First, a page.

Organic pet food markets are experiencing high volatility, and it’s likely there will be more to come. The US market focused on the lack of organic soybeans and soybean meal due to a perfect storm leading to a sharp drop in imports from India. Market participants could face another price shock that could be even more costly. Imports of organic cracked corn have been a staple for the past 4 years, and many animal feed mills in the United States rely on organic cracked corn as a source of food energy.
Imports of cracked organic corn are stable
Organic cracked corn imports have remained stable for the past two years, having declined as domestic organic corn production increased. In 2019, approximately 211,000 metric tons of organic cracked corn was imported into the United States. In 2020, that figure dropped to 180,000 metric tons. In 2021, approximately 175,000 metric tons of organic cracked corn entered the United States for organic food consumption. The stable nature of this product has allowed many companies to rely on on-time deliveries to manage their organic milling operations.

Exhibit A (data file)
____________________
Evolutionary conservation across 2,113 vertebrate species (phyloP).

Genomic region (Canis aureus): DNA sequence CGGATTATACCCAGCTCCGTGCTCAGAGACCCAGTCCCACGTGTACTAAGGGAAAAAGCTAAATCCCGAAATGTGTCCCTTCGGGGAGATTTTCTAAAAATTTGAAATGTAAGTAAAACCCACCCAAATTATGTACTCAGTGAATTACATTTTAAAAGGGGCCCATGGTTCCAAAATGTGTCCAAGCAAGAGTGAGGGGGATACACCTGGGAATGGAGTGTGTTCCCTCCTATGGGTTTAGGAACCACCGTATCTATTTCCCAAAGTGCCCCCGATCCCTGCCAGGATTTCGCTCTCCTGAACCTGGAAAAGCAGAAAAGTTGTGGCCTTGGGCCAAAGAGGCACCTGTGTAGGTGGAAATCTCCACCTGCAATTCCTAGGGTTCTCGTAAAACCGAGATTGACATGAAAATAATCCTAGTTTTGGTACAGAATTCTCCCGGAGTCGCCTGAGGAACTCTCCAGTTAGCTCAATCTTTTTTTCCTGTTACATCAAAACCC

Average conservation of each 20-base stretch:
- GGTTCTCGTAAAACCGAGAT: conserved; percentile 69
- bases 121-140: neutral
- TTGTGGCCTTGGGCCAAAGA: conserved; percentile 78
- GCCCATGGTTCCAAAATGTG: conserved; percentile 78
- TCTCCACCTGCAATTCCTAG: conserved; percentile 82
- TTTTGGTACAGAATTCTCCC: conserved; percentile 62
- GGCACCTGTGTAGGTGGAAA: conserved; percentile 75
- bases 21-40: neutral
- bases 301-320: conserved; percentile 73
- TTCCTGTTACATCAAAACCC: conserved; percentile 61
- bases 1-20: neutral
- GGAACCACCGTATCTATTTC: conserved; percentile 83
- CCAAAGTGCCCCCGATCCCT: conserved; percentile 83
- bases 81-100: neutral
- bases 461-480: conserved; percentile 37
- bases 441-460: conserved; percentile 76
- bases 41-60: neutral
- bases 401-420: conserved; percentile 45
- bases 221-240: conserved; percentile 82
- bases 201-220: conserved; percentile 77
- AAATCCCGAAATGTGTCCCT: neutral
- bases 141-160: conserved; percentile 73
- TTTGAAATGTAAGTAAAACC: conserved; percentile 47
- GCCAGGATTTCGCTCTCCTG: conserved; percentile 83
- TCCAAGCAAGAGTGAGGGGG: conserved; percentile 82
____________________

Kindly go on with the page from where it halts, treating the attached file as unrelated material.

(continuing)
Where does organic corn come from?
Cracked Organic Corn is organic ‘cracked’ corn in Giresun, Turkey. A survey of merchandisers conducted by Fastmarkets/the Jacobsen estimates that around 70% of organic cracked corn in Turkey comes from Russia and Ukraine. Not only will it be difficult, since the harvest begins in about 3 months, to plant organic corn, but also it will be almost impossible to get such corn in Russia.
In addition, it will be difficult to obtain transport insurance outside the Black Sea region. The geopolitical environment could change, but obtaining insurance is likely to be very difficult, and if possible, expensive. If the organic corn can make it to the United States, that extra expense will likely be shared with the customer.
What will happen to the prices
Geopolitical events occur in a region of the world relevant to organic food consumers. About 33% of the organic soy that entered the United States in 2021 came from Ukraine or Russia. The organic feed market has already braced itself for rising prices for organic soybeans and soybean meal. Now the next shoe might drop. If half of the organic corn that enters Turkey from Russia or Ukraine does not arrive, nearly 60,000 metric tons of organic cracked corn will not reach US shores. While the past crop in the United States has been robust, it will not offset Argentina’s low organic corn crop and organic crack corn disruption.